J. Wingfield [5]Joy Wingfield [1]
  1.  32
    A new prescription for empirical ethics research in pharmacy: a critical review of the literature.R. J. Cooper, P. Bissell & J. Wingfield - 2007 - Journal of Medical Ethics 33 (2):82-86.
    Empirical ethics research is increasingly valued in bioethics and healthcare more generally, but there remain as yet under-researched areas such as pharmacy, despite the increasingly visible attempts by the profession to embrace additional roles beyond the supply of medicines. A descriptive and critical review of the extant empirical pharmacy ethics literature is provided here. A chronological change from quantitative to qualitative approaches is highlighted in this review, as well as differing theoretical approaches such as cognitive moral development and the four (...)
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  2.  48
    Dilemmas in dispensing, problems in practice? Ethical issues and law in UK community pharmacy.R. J. Cooper, P. Bissell & J. Wingfield - 2007 - Clinical Ethics 2 (2):103-108.
    Do UK community pharmacists encounter the high drama dilemmas of the medical ethics literature or is a 'morality of the mundane' more appropriate? This paper presents the findings of a qualitative study that asked a sample of UK pharmacists to describe their ethical issues and to establish whether these were ethical dilemmas as understood philosophically or ethical problems of a more legal or emotional nature. It emerged that although many pharmacists referred to 'dilemmas', these were often problems involving a conflict (...)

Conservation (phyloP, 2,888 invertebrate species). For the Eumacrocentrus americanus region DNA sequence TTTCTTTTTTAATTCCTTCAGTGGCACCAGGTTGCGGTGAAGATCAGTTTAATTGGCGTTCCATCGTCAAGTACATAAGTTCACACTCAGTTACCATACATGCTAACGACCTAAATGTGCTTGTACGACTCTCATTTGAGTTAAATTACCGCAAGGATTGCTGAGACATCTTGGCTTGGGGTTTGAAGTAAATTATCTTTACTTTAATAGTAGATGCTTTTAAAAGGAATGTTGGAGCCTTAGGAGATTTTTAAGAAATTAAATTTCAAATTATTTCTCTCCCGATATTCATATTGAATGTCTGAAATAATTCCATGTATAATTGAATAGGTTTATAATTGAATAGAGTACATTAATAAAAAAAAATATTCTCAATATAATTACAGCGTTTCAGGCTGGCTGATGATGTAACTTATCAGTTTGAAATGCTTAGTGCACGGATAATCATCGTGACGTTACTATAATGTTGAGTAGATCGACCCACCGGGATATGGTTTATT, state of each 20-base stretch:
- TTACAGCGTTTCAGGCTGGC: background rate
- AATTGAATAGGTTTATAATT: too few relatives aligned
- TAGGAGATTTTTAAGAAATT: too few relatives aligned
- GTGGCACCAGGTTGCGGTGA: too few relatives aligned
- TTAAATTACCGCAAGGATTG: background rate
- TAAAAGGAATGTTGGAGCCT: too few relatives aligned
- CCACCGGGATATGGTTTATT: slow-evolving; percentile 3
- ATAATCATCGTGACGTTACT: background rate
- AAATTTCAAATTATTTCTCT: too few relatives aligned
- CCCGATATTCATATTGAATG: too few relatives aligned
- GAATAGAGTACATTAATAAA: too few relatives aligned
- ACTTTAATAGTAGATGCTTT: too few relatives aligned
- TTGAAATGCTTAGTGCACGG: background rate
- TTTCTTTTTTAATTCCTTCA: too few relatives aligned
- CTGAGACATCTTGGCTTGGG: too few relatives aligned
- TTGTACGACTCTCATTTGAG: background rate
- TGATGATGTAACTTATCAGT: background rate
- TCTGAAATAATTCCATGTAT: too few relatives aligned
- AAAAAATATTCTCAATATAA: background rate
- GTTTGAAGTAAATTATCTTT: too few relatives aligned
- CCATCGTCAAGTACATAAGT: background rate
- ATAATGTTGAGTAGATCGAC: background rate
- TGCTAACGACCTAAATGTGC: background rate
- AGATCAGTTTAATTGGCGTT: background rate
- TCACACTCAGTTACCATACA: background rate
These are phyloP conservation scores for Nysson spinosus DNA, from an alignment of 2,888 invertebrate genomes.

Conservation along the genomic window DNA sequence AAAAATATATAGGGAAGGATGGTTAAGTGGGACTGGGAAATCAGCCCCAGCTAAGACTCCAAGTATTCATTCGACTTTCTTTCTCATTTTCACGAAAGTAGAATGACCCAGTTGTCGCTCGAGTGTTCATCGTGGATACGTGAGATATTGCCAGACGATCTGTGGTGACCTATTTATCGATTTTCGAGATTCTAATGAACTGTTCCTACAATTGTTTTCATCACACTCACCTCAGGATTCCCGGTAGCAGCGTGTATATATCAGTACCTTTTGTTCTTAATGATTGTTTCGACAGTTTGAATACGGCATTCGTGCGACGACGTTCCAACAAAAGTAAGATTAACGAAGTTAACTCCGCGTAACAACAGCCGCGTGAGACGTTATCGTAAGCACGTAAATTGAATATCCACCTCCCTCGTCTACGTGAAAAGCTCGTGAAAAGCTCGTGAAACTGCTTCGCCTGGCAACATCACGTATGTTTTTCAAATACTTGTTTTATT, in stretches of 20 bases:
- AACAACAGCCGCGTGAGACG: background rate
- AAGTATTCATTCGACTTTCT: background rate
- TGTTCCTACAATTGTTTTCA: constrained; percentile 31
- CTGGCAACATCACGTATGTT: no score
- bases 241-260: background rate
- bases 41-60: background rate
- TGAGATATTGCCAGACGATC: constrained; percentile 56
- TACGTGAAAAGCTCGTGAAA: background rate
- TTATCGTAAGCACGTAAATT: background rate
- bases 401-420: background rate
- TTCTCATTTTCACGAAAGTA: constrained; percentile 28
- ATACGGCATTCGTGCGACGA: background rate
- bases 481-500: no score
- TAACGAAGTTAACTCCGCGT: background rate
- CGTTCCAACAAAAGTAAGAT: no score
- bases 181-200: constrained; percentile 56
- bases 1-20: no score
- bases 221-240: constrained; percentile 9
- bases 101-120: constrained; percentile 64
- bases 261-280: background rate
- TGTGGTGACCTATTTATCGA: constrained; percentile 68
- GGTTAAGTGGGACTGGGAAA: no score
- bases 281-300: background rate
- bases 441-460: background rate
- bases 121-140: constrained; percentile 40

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  3.  27
    Ethical decision-making, passivity and pharmacy.R. J. Cooper, P. Bissell & J. Wingfield - 2008 - Journal of Medical Ethics 34 (6):441-445.
    Background: Increasing interest in empirical ethics has enhanced understanding of healthcare professionals’ ethical problems and attendant decision-making. A four-stage decision-making model involving ethical attention, reasoning, intention and action offers further insights into how more than reasoning alone may contribute to decision-making.Aims: To explore how the four-stage model can increase understanding of decision-making in healthcare and describe the decision-making of an under-researched professional group.Methods: 23 purposively sampled UK community pharmacists were asked, in semi-structured interviews, to describe ethical problems in their work (...)
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  4. Researching the chemists: towards an integrated research agenda.Joy Wingfield - 2007 - Clinical Ethics 2 (1):42-45.
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